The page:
At the very least, atmosphere should be drawn in this iconic Western setting, but the writing is so unappealing and bland, it does not even manage that. Aside from all this set dressing, the familiar story brings nothing new in the telling. Finally, the frankly appalling treatment of women and minorities detract even further. In spite of possessing magical power sufficient to beat back the western powers, like turning into giant snakes or cursing people, the Apache are depicted as shiftless inscrutable primitives who apparently like to throw their lives away for no reason. The less said about the steam powered prostitutes, the better. Don’t bother. There’s got to better.
*but it really does bug me! According to the book, the Mexican border is described as a few dozen miles south of Tombstone, as in real life- if the US has a treaty with the native tribes to stay east of the Mississippi, how could this border, which was created by the 1853 Gadsden Purchase, exist? Why would the US government purchase territory from Mexico in land that they apparently cannot occupy? Was there still a war with Mexico? Why? Were the Mexicans/the Spanish also kept from expanding north due to native magic? Why keep the same border? ["br"]>["br"]>["br"]>["br"]>["br"]>["br"]>["br"]>["br"]>(less)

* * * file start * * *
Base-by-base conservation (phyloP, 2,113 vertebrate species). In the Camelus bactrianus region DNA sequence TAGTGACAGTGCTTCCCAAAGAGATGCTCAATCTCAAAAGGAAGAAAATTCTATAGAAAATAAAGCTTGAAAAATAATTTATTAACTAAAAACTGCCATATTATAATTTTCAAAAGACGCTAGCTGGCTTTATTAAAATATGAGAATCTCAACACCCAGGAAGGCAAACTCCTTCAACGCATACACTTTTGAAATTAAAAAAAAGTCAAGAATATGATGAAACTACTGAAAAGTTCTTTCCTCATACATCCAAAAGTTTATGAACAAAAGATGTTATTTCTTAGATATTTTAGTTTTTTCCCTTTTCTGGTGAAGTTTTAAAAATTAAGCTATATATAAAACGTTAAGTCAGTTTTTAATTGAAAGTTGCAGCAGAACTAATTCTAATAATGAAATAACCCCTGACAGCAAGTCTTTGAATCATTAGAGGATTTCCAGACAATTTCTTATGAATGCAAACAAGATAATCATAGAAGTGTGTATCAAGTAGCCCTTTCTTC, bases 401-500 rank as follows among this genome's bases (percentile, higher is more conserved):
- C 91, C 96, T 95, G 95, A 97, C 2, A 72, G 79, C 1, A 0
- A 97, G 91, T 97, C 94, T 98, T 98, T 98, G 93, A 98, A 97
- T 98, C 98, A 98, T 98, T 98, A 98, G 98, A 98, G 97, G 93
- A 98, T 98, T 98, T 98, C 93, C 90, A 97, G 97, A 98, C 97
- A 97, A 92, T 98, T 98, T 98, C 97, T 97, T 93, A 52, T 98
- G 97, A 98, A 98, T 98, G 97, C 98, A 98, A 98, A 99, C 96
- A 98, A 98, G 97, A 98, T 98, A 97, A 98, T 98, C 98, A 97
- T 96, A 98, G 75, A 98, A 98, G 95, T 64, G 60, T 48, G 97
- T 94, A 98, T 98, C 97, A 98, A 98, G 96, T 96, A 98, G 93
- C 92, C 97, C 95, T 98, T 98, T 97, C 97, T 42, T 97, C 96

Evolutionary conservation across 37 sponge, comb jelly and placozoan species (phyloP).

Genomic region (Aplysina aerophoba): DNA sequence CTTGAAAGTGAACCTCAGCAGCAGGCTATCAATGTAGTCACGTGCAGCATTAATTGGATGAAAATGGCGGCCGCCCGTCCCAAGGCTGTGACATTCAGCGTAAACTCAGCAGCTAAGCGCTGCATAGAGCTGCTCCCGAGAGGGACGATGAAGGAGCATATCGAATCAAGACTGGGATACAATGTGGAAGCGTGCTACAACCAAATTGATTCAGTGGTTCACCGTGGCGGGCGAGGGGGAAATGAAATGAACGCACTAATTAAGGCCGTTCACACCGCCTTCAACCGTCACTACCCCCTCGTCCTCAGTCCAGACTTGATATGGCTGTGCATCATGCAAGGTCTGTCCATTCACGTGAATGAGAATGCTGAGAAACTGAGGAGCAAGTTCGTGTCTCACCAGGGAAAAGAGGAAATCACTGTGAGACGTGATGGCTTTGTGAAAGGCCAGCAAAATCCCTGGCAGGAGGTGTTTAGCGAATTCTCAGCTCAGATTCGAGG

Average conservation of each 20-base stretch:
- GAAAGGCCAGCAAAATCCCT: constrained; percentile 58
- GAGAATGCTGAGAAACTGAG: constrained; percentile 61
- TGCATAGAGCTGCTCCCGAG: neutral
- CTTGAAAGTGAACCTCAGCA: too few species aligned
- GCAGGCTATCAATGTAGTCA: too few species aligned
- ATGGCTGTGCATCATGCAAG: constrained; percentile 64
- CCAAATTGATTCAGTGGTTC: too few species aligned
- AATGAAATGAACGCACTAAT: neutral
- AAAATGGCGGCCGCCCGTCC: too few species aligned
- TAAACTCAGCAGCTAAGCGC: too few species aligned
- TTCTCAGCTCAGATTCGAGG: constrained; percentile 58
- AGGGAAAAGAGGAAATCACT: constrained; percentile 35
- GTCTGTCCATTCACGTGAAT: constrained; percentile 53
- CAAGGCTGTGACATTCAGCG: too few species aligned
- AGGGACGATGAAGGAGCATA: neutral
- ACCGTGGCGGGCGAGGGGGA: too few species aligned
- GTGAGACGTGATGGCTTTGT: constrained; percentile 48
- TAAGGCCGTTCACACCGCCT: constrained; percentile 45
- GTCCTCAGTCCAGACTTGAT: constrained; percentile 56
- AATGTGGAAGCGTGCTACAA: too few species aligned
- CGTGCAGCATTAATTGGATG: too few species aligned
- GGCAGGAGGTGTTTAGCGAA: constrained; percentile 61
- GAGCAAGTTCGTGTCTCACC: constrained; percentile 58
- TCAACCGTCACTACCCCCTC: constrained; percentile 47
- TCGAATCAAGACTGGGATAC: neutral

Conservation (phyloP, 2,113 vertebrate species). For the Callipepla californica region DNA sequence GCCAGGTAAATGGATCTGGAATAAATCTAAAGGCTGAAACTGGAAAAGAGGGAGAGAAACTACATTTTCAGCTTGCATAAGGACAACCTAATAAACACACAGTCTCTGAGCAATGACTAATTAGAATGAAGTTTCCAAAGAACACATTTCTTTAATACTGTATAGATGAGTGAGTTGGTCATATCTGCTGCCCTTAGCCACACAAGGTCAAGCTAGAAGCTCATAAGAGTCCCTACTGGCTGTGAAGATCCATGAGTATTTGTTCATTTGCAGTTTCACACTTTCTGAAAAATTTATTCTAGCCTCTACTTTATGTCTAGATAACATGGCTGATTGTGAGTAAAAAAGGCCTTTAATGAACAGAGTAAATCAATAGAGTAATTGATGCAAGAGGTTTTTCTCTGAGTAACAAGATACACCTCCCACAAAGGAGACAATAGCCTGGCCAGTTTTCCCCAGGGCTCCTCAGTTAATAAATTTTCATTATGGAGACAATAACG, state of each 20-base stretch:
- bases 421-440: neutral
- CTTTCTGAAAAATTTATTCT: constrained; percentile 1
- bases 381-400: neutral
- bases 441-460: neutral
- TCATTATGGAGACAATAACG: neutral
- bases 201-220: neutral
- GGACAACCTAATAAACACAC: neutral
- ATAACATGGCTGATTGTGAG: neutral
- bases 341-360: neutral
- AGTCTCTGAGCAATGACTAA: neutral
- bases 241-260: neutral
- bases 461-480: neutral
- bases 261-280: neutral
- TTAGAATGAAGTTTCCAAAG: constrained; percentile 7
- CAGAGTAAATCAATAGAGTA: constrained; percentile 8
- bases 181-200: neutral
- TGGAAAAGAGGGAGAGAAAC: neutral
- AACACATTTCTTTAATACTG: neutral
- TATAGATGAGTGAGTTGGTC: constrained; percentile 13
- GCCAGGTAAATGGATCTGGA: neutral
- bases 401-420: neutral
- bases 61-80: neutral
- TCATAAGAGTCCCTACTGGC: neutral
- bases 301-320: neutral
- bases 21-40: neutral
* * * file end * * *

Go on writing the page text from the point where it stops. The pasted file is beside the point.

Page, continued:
After reading "It Never Happened Again," by Sam Alden, an artist I had not previously heard of, I will definitely look for more of his work. The two s...moreAfter reading "It Never Happened Again," by Sam Alden, an artist I had not previously heard of, I will definitely look for more of his work. The two short stories included in this interesting graphic novel, “Hawaii, 1997” and “Anime,” are both emotion rich and heartfelt depictions of life and how we try to fit into it. Sam Alden’s sketchy, almost crude style, filled with rough pencil strokes on white backgrounds, highlights the feelings of alienation and loneliness of the characters. Its minimalism really fits the themes here.
In both stories, young characters find themselves wandering around trying to figure out their lives in relation to others. It reminds me of childhood memories that you recall vaguely as being something important, but you cannot put your finger on how. The first, "Hawaii, 1997" is an autobiographical account of Alden's trip to Hawaii as a preteen and his short friendship with a girl from New Jersey, while "Anime" follows the 20-year old Japanophile Janet (aka, Kiki), as she struggles with feelings of alienation in her Oregon home town and looks forward to her trip to Japan (but will this travel be as changing as she believes it will be?) Both stories skirt the line between melancholy and hope, like so much memory. (less)
I recall feeling ambivalent towards this book when I read it some years ago. Finding it at the library after watching all of the fun litt...moreRetro review*